lundi 26 octobre 2015


Some developer want to see their job as a craftsmanship. I really like the idea. SW craftsmanship is about focusing on code quality, and practicing and improving our skills.

More precisely about promoting a know-how instead of just theoretical knowledge. It is a thing to know about software development paradigms, design pattern, SOLID and TDD. It's another thing to know how to use them in practice. How to feel that a situation appeals to a certain pattern. Physical crafting is mastered through apprentice hands and software craftsmanship carries this idea.

However, the term craftsmanship sounds inappropriate for me. Physical craftsmanship is about creating tangible objects, which code is not obviously. Crafted items are made so that everyone can appreciate their beauty and the care put in their realization. Code has not this property.

For whom do we stress code quality? Customers? They do not care, they care of application stability, user experience, and ROI. If this is achieved with crappy code, it doesn't matter much. Working on legacy code is my profession as a developer, my client or user does not have to care about this detail. And I'm glad he or she doesn't.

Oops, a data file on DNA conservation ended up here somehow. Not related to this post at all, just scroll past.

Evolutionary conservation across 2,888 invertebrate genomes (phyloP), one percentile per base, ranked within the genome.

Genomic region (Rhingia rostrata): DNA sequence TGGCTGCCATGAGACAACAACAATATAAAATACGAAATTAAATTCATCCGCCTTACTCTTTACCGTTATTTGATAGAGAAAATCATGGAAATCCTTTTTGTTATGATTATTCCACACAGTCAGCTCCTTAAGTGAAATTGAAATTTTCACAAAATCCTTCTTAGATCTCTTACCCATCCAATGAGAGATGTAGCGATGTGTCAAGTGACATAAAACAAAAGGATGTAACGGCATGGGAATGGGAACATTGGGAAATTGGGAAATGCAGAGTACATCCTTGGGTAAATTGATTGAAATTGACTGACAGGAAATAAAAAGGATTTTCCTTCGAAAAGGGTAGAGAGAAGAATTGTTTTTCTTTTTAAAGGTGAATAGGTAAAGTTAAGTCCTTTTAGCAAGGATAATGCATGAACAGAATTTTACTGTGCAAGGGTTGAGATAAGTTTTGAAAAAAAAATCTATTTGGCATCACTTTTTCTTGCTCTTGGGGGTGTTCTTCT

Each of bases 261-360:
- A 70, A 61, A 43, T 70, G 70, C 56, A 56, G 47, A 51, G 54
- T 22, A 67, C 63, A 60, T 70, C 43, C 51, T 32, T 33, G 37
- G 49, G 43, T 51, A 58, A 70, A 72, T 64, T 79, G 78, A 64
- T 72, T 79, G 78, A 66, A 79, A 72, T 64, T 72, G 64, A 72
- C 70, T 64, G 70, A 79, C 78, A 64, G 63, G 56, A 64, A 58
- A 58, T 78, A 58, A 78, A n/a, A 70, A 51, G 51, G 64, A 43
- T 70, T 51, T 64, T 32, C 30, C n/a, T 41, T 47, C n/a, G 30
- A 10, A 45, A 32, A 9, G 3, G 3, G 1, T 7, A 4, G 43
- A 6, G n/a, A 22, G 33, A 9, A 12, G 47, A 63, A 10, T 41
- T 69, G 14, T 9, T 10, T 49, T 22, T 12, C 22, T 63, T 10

We write clean code for our peers. We consider them as an audience. It's so pretentious! Every developer is not skilled enough to appreciate the pure beauty of craftsman production, they have to know about SOLID, Domain Driven Design, knowing that they should refer to unit tests if they want precision about how a piece of code works. Actually, they've to be craftsmen themselves, right? Better than that: they've to be egoless craftsmen since I think it's easy to consider your buddy's code as shit (that's why they pair program: to build collective shit ownership and accept this compromise)

Actually, I wonder how are the lives of self called craftsmen in regular and often junior development teams. Do they make recommendation? Do they impose coding dojo during launch time? Do they spend their hours refactoring team's pull requests?

Contrary to physical craftsmanship, the code we build doesn't last. Software is living tissue, and writing code is more like drawing mandalas with pigmented sand than curring a piece of wood. Stressing quality on this reclaim a great sense of zen and stoicism! You do not even write code for your peers, you write it for your SCM history!

So, for fun, I propose to use term Draftsmanship instead (^-^).

By the way, as I said in the intro, I do like the craftsmanship idea and I pretentiously see myself as one. Because I share the values of the manifesto. Because I read the books Pragmatic Programmer, Extreme Programming Explained quite often and I keep learning technical soft in spite of being in my 30s. Because gaining skills and focusing on quality, even to write disposable code and pointless applications is a quest of meaning in being a programmer. Sounds cheesy? Of course it is!